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Mini-Hints for Improved Spatial Visualization Training

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Conference

2019 ASEE Annual Conference & Exposition

Location

Tampa, Florida

Publication Date

June 15, 2019

Start Date

June 15, 2019

End Date

June 19, 2019

Conference Session

Engineering Design Graphics Division Technical Session 3 - Spatial Visualization Topics

Tagged Division

Engineering Design Graphics

Page Count

12

Permanent URL

https://peer.asee.org/33112

Download Count

26

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Paper Authors

biography

Nathan Delson University of California, San Diego

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Nathan Delson’s interests include mechatronics, biomedical devices, human-machine interfaces, and engineering education. He isCo-founder and Past President of Coactive Drive Corp., which develops novel actuators and control methods for use in force feedback human interfaces. Medical device projects include an instrumented mannequin and laryngoscope for expert skill acquisition and airway intubation training. He received his undergraduate degree in mechanical engineering from the University of California, San Diego, and then went on to get a doctorate in mechanical engineering from the Massachusetts Institute of Technology in 1994. He was a lecturer and Director of the Design Studio at Yale University for four years, and then returned to his alma matter, UC, San Diego, in 1999. He is now a tenured lecturer and Director of the Design Center in the Department of Mechanical and Aerospace Engineering. He teaches hands-on design courses, including an introductory design class, a mechatronics class, and a capstone design class. His interests in design education include increasing student motivation, teamwork, and integration of theory into design projects.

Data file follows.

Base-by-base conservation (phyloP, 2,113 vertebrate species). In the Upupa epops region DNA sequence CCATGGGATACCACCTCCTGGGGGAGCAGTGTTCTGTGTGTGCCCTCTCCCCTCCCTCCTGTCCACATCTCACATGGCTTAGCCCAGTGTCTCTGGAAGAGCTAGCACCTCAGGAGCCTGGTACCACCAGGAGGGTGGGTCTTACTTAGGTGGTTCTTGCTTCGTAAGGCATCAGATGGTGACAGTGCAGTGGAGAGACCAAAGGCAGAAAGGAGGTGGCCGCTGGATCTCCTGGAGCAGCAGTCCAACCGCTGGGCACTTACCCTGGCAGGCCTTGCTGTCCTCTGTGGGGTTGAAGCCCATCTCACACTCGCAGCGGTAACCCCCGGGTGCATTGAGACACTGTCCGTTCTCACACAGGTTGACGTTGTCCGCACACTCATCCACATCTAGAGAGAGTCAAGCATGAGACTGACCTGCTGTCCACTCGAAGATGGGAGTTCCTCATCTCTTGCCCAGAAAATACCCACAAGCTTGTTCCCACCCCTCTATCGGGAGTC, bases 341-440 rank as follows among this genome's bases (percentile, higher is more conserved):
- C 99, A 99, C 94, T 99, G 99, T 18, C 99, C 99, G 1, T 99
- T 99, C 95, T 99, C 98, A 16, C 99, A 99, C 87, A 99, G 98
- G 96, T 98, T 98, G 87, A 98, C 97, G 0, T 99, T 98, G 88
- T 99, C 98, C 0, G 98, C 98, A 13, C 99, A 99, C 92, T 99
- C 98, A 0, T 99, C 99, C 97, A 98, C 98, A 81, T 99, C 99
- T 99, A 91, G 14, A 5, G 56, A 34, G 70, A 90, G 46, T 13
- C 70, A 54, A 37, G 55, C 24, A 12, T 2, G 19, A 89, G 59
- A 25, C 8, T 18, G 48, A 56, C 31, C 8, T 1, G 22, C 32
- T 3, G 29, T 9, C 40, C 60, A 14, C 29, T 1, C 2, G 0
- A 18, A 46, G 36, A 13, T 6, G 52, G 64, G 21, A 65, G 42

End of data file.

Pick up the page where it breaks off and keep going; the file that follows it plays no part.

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biography

Lelli Van Den Einde University of California, San Diego

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Van Den Einde is a Teaching Professor in Structural Engineering at UC San Diego and the President of eGrove Education, Inc. She incorporates education innovations into courses (Peer Instruction, Project-based learning), prepares next generation faculty, advises student organizations, hears cases of academic misconduct, is responsible for ABET, and is committed to fostering a supportive environment for diverse students. Her research focuses on engagement strategies for large classrooms and developing K-16 curriculum in earthquake engineering and spatial visualization.

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Elizabeth Rose Cowan eGrove Education Inc.

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Elizabeth Cowan is a User Experience Researcher and Designer for eGrove Education, Inc., which develops Spatial Visualization Training software. Her degree is in Cognitive Science and Human-Computer Interaction from the University of California San Diego.

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Bob Mihelich McHenry County College